It was hailed as the future of animation, a sci-fi epic that would blow away audiences with its dazzling visuals and thrilling story. But Titan A.E., the 2000 film directed by Don Bluth and Gary Goldman, turned out to be a monumental flop that wiped out its studio and destroyed its creators’ reputation.
The film, which starred Matt Damon, Drew Barrymore and Bill Pullman as the voices of a ragtag team of space adventurers, followed a young man named Cale who had to find a spaceship that could rebuild Earth after it was obliterated by alien invaders. Along the way, he faced deadly enemies, exotic aliens and a shocking revelation about his father.
Titan A.E. was a daring attempt to merge traditional 2D animation with cutting-edge 3D computer graphics, creating a stunning visual spectacle that aimed to appeal to older and more sophisticated audiences. It was also a radical departure from the Disney musical formula that ruled the animation industry in the 1990s, offering a darker and more mature story with complex themes and characters.
But the film was plagued by countless problems during its production, including script rewrites, budget overruns, staff layoffs and marketing mishaps. The film cost a staggering $90 million to make, but only made a pitiful $36.8 million worldwide, making it one of the biggest box office disasters in history.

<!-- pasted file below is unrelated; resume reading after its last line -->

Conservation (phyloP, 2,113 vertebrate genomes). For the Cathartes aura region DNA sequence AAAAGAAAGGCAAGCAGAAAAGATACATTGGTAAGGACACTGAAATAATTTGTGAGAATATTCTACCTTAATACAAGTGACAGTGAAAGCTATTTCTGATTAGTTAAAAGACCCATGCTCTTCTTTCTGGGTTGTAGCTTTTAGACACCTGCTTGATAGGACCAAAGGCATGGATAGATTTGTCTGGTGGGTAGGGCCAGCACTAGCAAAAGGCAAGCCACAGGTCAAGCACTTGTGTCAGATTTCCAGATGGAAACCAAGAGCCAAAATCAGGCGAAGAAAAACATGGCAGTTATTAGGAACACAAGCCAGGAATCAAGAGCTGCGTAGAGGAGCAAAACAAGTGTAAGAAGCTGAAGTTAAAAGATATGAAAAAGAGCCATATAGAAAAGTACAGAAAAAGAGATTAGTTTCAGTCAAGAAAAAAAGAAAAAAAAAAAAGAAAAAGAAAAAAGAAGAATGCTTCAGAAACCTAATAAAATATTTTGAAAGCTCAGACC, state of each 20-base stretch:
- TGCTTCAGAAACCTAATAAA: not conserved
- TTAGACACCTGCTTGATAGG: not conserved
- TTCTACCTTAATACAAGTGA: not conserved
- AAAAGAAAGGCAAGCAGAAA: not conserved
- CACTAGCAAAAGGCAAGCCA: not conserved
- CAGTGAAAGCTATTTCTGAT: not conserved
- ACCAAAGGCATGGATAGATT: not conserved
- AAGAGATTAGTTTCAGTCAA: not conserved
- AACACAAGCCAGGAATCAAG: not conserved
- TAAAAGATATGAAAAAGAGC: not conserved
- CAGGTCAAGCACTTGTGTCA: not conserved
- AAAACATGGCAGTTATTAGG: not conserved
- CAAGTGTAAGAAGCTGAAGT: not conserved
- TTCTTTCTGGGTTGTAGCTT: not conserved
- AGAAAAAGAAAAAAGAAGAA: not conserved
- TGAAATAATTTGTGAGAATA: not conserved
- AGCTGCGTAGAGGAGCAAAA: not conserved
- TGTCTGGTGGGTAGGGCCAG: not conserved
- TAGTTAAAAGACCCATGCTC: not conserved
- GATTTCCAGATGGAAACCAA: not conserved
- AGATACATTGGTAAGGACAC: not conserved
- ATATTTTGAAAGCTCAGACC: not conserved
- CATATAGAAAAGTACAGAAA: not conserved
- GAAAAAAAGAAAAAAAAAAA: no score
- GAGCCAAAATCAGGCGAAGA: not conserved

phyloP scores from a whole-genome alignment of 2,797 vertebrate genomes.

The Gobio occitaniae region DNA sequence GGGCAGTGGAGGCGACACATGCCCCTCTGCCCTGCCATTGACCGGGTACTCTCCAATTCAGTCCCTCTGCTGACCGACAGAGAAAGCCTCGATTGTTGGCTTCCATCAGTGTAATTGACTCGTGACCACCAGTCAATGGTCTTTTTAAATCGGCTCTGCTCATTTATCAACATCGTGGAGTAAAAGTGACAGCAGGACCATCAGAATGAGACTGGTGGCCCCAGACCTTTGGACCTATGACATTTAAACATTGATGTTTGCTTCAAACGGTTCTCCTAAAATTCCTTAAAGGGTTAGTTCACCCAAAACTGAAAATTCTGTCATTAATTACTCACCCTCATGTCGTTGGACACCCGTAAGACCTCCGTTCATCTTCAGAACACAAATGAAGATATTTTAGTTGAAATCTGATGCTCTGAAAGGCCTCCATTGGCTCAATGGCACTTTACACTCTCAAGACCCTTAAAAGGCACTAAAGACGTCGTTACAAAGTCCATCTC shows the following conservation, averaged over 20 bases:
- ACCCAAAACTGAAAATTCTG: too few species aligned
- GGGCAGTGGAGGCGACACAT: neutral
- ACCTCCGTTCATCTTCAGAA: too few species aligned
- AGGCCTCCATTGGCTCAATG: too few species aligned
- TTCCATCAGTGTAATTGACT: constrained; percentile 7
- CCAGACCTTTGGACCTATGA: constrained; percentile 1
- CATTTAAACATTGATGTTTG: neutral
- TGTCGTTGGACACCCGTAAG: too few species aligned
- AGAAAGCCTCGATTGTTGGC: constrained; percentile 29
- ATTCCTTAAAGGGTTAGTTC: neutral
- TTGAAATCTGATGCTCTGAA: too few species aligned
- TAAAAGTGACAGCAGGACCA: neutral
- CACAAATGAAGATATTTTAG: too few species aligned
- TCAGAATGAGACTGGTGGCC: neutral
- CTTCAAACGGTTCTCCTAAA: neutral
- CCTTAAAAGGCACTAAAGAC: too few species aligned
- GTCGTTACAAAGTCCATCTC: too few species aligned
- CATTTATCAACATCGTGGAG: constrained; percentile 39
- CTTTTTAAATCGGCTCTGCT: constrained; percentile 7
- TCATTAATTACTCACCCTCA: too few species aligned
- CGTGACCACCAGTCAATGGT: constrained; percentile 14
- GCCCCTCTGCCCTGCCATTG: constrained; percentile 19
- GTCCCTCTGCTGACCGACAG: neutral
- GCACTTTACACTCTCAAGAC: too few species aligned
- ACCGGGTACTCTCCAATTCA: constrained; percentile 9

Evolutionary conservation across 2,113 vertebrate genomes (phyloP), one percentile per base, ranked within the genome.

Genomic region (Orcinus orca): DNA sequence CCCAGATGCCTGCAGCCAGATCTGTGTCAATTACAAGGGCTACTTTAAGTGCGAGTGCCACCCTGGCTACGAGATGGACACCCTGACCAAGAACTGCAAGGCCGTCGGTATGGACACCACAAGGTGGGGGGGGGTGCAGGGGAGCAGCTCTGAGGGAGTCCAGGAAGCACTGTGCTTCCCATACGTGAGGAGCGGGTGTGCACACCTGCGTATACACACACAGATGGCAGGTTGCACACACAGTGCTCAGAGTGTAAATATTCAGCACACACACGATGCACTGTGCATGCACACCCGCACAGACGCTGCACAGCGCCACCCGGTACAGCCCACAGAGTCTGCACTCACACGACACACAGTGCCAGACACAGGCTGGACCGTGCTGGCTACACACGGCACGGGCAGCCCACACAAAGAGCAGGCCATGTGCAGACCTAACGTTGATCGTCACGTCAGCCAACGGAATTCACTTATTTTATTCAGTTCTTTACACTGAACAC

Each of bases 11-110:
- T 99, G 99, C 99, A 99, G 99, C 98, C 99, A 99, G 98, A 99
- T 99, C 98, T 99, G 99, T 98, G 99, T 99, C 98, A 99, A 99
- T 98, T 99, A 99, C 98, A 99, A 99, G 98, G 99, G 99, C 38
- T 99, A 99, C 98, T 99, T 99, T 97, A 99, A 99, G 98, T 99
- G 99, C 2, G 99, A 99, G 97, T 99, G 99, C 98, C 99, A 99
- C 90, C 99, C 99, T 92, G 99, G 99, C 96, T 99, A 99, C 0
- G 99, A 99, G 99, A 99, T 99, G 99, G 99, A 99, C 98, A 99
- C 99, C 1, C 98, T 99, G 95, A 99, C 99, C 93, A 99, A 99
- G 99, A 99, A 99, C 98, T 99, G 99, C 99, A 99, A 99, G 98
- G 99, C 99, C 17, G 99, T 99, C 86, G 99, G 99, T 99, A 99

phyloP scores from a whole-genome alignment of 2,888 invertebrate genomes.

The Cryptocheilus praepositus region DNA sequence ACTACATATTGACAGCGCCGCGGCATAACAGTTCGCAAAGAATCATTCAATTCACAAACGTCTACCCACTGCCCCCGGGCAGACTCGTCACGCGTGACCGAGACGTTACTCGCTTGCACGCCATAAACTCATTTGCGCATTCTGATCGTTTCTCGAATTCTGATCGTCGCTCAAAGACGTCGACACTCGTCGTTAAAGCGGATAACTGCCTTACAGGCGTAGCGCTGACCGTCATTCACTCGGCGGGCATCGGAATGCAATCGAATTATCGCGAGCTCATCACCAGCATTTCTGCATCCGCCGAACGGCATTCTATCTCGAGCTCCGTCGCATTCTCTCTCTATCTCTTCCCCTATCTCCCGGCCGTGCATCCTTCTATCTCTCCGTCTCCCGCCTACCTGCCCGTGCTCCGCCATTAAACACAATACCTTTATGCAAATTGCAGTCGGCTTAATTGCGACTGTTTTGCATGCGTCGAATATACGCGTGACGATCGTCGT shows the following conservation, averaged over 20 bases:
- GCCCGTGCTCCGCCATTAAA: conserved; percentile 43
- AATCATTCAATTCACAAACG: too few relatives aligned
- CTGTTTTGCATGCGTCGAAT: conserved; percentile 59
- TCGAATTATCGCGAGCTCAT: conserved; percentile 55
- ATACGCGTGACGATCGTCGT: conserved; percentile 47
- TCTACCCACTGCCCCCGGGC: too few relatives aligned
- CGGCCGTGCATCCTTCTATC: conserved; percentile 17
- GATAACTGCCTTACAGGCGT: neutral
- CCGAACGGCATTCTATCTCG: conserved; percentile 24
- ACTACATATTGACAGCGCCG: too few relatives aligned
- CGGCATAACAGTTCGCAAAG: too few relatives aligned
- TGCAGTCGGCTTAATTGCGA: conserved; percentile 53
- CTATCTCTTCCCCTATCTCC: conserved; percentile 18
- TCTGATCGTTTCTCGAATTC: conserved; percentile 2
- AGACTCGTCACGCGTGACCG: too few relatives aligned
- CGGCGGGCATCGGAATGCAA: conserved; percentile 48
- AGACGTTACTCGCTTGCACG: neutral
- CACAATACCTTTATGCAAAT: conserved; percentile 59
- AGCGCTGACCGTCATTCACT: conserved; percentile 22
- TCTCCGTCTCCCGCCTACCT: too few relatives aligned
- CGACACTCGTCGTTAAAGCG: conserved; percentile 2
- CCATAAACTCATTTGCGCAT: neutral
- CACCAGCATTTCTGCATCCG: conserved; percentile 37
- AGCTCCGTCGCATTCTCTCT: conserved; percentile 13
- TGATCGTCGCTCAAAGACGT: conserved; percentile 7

Critics were also merciless in their reviews of the film’s clichéd plot, bland characters and overused sci-fi tropes. Many slammed it as a cheap knock-off or a pale imitation of Star Wars, accusing it of being unoriginal and uninspired. “One of those children’s movies that is made for especially dim or easily fooled children,” sneered Film.com at the time of the release.
The film’s failure had catastrophic consequences for its studio, Fox Animation, which closed its doors just weeks after its release. It also marked the end of Bluth and Goldman’s partnership, which had produced beloved classics such as An American Tail and The Land Before Time in the 1980s.
But despite its commercial and critical disaster, Titan A.E. has gained a cult following over the years, with some fans and critics admiring its artistic risk-taking, its stunning animation and its unique vision. “The directors were making something distinct, a departure from the dominance of Disney fables during the 90s but right before other studios … found success with more satirical storytelling,” wrote Carlos Aguilar in The Guardian.
Some have even argued that Titan A.E. was ahead of its time, anticipating the rise of 3D animation and sci-fi action in the following decade. “It was the first taste of grandiose space adventure for younger audiences,” wrote Petrana Radulovic in Polygon.
Whether you love it or hate it, Titan A.E. remains a fascinating case study of how an ambitious animated film can go horribly wrong or wonderfully right, depending on your perspective.